In an effort to tackle the obesity crisis, the UK government has introduced legislation requiring all larger restaurants, cafes, and takeaways to display calorific content on their dishes. While many have criticised the law for its blunt approach, how will it affect people’s choices when eating out?
Dr. Stuart Flint is an associate professor of the Psychology of Obesity at the University of Leeds, with his primary areas of work related to understanding, measuring, and intervening with conscious and unconscious cognitions and, where appropriate, applying these to behaviour change. Dr. Flint is also the president of Scaled Insights, an AI company based at the University of Leeds.
Stefan Chomka is the editor of Restaurant Magazine and the BigHospitality website. He’s a contributor to Food & Travel magazine, The Guardian, The Observer, Waitrose Kitchen, Olive magazine, Brummel magazine, Fire & Knives, and MSN UK Food's website. He has been writing about restaurants and the eating out sector for the past 20 years, and was named PPA Writer of the Year 2011 for his work on Restaurant Magazine.
Jo Peters spent 20 years in international agencies working for brands such as Nike and Playstation. Having set up her trend consultancy, Jo volunteered with Samaritans. In 2020, she trained as a coach with the Co-Active Training Institute, helping clients make positive changes in their professional and personal lives. Jo recently studied with Climate Change Coaches, partnering with those wanting to take action on this vital systemic issue. Together with writing on consumer trends and design, Jo loves the big outdoors, from the beach in Shoreham-by-Sea where she lives to MTB on the South Downs.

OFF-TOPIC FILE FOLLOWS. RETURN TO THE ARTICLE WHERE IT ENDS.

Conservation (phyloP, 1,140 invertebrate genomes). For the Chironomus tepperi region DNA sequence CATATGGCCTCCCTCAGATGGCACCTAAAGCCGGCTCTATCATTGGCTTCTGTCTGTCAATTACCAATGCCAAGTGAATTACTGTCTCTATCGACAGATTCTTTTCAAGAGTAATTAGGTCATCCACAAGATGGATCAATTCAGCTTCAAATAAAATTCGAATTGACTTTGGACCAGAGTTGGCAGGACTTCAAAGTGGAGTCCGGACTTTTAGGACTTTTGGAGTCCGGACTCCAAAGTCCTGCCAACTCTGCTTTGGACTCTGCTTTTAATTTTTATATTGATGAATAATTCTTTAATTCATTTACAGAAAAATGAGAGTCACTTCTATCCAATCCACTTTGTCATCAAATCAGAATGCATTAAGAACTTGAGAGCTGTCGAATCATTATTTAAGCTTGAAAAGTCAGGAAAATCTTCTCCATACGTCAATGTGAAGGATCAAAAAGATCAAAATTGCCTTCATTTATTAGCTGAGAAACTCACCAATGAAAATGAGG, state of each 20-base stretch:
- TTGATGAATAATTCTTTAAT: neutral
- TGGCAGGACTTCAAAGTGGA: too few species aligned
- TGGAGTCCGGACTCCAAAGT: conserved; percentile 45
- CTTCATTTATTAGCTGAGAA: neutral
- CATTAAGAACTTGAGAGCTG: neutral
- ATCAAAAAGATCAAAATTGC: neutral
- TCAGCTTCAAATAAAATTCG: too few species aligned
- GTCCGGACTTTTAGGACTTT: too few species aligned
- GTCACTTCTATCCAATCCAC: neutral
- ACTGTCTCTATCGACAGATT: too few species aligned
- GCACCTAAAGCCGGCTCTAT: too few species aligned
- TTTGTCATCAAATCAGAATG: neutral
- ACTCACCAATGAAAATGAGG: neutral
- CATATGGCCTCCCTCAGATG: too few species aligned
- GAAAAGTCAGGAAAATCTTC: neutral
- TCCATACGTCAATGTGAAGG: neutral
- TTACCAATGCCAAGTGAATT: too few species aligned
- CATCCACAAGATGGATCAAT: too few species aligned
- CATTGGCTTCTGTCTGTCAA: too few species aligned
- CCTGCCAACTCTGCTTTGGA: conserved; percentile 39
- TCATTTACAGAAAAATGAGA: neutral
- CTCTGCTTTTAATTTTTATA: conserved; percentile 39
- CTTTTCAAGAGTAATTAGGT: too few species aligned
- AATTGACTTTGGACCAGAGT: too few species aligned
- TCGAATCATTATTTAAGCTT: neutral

It's often said that losing weight is as simple as exercising, eating healthily, and using self-control. But research suggests that a person’s food environment – the food available to them and the advertising they are exposed to – can have a strong impact on their ability to maintain a healthy weight.
With people exposed to toxic body ideals on social media, Pinterest has banned all ads referencing slimming products or weight loss. The pandemic has created challenging dynamics between people and their bodies so by ending weight-loss ads, the brand hopes to protect users and their wellbeing.
Body positivity began as an inclusive movement, but is now dominated by curvy, white women who fit traditional beauty structures. In what ways does the concept of ‘body neutrality’ differ to promote positive self-perceptions? And how can brands help break the cycle of self-hatred?
As ideas around what it means to eat well evolve, brands looking to serve up better-for-you options must keep in mind that Gen Yers no longer believe in abstaining from certain items or adopting a one-size-fits-all approach. So, what can they offer to meet this cohort’s discerning tastes?